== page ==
The Problem with Live-action Remakes

It's time we have a discussion about all these live-action remakes and how they hurt animated classics.
Disney Live Action Remakes

With the recent announcement of Gerard Butler returning as Stoick for a live-action remake of How to Train Your Dragon, It’s got me thinking once again about the state of animation in this industry.

Adaptations have been around as long as movies have. Changing a pre-existing story into a cinematic format is nothing new. This is how Walt Disney’s feature animation began, with recreations of fairytales like Snow White, Pinnochio, and Sleeping Beauty. There is nothing inherently wrong with taking something familiar and remaking it. We’ve seen some fun, subversive twists on source material, like Scooby-Doo (2002), Teenage Mutant Ninja Turtles (1990), and Speed Racer, that make interesting choices for a filmgoing audience.

Unnecessary Live-Action Remakes of Animated Classics

The Lion King Live-Action Remake

The current trend of remaking animated films as we know it started with the massive success of Tim Burton’s Alice in Wonderland in 2010. From there, Disney started shifting away from their other attempts at non-animated films like National Treasure and Pirates of the Caribbean to start chasing after new takes on beloved classics. What came after were a few solid attempts to do something new with old stories. Maleficent, Jungle Book (2016), and Pete’s Dragon (2016) all strike at familiar territory, but these films don’t aim to simply recreate what we saw before.

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With Beauty and the Beast (2017), the goal was no longer to take a new perspective or try a new angle. This film, beat for beat, is the same, with a few filler moments that only tanked the quality of the original. Nearly every Disney remake from this point on is more interested in recycling an animated film to entice fans of the original to pay to see it again.

The Live-Action Crisis is Getting Worse

Little Mermaid
Courtesy of Walt Disney Pictures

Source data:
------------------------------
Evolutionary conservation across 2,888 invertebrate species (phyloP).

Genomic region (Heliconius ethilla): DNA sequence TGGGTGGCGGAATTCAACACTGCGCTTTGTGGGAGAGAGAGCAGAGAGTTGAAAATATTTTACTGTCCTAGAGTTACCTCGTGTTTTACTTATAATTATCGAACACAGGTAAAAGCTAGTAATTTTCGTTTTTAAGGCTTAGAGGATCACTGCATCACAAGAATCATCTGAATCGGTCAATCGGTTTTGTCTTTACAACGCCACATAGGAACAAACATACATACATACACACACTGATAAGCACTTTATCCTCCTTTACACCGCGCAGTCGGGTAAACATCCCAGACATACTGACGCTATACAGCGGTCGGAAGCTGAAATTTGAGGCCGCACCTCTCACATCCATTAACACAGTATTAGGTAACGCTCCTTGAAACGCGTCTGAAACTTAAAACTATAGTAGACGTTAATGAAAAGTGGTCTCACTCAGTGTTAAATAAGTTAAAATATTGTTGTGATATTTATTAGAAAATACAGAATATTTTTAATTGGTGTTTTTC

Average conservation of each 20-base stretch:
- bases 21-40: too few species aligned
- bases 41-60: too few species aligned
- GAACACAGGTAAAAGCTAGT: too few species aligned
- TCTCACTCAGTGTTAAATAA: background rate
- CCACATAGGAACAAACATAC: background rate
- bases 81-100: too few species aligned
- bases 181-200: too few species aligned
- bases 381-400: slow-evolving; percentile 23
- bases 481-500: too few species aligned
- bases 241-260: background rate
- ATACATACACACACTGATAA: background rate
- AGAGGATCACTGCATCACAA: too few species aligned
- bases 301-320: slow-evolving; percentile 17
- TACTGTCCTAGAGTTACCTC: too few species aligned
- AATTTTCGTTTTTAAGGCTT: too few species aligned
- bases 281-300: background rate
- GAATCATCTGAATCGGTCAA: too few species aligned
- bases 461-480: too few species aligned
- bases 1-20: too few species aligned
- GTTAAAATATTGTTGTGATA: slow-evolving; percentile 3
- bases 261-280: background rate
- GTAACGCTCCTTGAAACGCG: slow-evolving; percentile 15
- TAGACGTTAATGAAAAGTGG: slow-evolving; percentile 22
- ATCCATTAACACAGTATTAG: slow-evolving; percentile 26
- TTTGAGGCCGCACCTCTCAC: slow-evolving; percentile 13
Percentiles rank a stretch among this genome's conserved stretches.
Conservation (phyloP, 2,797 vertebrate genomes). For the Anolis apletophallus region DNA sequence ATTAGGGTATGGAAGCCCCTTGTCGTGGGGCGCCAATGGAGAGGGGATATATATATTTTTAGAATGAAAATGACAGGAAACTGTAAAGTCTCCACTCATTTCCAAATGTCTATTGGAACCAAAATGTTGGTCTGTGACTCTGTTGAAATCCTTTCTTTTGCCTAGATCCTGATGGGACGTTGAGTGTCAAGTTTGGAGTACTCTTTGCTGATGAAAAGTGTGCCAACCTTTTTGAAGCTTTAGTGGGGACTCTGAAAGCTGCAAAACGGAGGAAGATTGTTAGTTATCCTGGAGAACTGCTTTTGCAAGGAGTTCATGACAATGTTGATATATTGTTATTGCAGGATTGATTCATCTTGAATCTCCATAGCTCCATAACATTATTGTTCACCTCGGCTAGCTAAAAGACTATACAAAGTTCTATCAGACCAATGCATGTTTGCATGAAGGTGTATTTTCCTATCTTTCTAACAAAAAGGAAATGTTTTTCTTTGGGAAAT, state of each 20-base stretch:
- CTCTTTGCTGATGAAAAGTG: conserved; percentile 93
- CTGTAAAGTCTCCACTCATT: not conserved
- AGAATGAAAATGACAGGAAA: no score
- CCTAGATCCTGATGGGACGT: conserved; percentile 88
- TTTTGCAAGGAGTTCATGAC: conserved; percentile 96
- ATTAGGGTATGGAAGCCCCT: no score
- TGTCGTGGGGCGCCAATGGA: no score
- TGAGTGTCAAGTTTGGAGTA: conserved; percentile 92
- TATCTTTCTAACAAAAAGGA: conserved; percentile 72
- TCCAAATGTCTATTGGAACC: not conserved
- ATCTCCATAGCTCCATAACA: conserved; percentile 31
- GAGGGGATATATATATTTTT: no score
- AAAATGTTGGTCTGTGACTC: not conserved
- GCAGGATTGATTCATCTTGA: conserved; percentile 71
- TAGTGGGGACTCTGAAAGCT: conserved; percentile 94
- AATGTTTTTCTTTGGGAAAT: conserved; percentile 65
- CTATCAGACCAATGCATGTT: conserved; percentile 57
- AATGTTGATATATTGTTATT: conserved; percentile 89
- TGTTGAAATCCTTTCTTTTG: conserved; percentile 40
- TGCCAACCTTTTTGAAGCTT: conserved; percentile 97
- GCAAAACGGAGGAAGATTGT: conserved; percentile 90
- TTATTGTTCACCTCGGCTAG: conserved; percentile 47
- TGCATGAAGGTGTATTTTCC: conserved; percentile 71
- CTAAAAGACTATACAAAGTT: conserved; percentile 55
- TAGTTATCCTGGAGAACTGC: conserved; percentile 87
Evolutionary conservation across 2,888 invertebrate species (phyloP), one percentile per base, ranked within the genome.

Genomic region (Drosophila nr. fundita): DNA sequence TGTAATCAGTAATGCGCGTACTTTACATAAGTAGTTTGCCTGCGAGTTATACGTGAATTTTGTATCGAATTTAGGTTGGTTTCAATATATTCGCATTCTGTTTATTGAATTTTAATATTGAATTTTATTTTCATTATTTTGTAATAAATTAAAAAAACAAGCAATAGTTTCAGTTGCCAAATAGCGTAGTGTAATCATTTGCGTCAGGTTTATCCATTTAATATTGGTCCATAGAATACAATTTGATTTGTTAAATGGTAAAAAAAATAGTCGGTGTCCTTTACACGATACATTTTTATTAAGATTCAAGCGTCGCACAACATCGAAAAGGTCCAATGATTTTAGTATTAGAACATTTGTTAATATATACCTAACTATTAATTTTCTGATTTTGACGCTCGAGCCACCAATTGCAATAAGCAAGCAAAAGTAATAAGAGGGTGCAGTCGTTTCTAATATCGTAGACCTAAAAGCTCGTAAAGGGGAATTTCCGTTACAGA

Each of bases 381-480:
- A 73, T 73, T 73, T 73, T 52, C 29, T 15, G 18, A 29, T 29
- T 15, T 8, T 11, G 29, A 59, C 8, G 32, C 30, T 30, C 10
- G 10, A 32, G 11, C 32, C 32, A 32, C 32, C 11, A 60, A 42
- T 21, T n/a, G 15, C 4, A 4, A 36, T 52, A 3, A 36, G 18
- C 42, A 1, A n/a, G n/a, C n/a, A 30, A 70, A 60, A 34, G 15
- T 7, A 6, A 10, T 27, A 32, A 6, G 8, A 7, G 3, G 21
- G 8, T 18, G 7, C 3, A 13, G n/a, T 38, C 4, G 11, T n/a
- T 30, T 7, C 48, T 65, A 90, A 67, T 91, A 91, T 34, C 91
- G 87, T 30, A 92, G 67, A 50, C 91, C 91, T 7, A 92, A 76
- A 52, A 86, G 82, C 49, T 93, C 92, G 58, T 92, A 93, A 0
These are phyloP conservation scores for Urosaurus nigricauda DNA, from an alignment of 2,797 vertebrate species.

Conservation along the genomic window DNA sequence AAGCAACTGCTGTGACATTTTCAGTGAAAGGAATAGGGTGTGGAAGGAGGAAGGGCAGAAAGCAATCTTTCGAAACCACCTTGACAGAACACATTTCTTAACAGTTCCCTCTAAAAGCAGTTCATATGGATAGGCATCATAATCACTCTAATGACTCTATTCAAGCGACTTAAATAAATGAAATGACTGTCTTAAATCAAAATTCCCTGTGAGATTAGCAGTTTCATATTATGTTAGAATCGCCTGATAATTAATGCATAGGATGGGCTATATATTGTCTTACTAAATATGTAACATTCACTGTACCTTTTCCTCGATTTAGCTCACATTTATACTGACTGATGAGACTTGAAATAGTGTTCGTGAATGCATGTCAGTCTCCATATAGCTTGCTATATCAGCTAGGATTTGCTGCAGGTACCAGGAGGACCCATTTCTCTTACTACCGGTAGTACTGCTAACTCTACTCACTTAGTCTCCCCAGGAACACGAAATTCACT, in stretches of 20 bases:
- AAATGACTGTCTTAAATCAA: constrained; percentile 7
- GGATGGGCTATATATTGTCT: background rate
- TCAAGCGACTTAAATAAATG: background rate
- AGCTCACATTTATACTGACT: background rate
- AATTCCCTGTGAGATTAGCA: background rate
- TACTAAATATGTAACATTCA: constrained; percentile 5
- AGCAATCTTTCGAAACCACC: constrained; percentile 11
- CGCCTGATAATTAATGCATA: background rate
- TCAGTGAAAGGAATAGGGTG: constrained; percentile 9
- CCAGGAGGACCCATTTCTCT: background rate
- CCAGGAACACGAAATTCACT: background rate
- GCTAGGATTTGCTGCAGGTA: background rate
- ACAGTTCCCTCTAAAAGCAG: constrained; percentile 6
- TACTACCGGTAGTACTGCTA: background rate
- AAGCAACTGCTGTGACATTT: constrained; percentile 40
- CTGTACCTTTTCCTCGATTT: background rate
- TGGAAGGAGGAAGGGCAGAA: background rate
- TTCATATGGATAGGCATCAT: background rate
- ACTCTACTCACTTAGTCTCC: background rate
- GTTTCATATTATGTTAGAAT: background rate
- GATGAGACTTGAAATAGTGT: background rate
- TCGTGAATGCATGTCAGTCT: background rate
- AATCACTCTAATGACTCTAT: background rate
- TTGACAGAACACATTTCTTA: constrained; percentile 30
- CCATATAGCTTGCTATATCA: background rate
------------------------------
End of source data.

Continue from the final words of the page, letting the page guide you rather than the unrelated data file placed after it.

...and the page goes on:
The world of creatives and artists is becoming a faster work environment by the day. Social media rewards those who consistently and frequently output art and big companies have started primarily referring to properties they own as “content” because, to them, it’s all disposable. The medium of animation is no different. It takes time, money, and a good team that puts in passion and effort to make animated works of art. They don’t come out of nowhere. We’ve seen this happen with more independent creators as well, with the push to use “artificial Intelligence” algorithms that steal the art of others to make a worse product that is easier to produce.

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These studios are starting to show a huge disrespect for the very medium they were built on. The recent Disney animated film Wish, for example, is supposed to be a celebration of the brand, but it only highlights the worst tendencies the studio has in recycling. It plays into familiar tropes without creating anything new; the songs are focused on being breakout hits outside of the film rather than making sense in the context of the narrative, and worst of all, the film was originally planned to be traditionally animated but was forced to stick to 3D animation by the producers.


We are starting to reach a breaking point. With last year’s announcement of a Moana remake with the Rock reprising his role as Maui and the How to Train Your Dragon news, the amount of time between the original films and these adaptions is growing exceedingly small. Disney’s recent animated films like Strange World and Wish are performing disastrously financially and critically; the new stuff won’t be beloved enough for a soulless cash grab remake of it.

This goes beyond Disney. The industry has never championed animation and the hard-working individuals who create it, but we’ve reached a point where animation as a medium is only receiving disrespect. Even celebrated recent releases like Spider-Man: Across the Spider-Verse have had reports of underpaying animators and overtime crunch to get the film done by release. As long as studios only see animation as “content” that is easily disposable, more animators and audience members will be taken advantage of for the medium of art they love.

Do you think animation is dying? Are there any Live Action remakes you enjoy? Are there any you don’t care for? Share your thoughts with us on social media! We’re always watching.



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Ian Lloyd

Ian Lloyd enjoys surrounding himself with outdated technology and pretending to have good opinions. He loves watching movies that everyone else hates as well as films that no one cares about - except for him. But by far, his favorite thing in the world is to write down all the nonsense in his head that he is constantly thinking about and labeling it as a "review" for "people" to "read".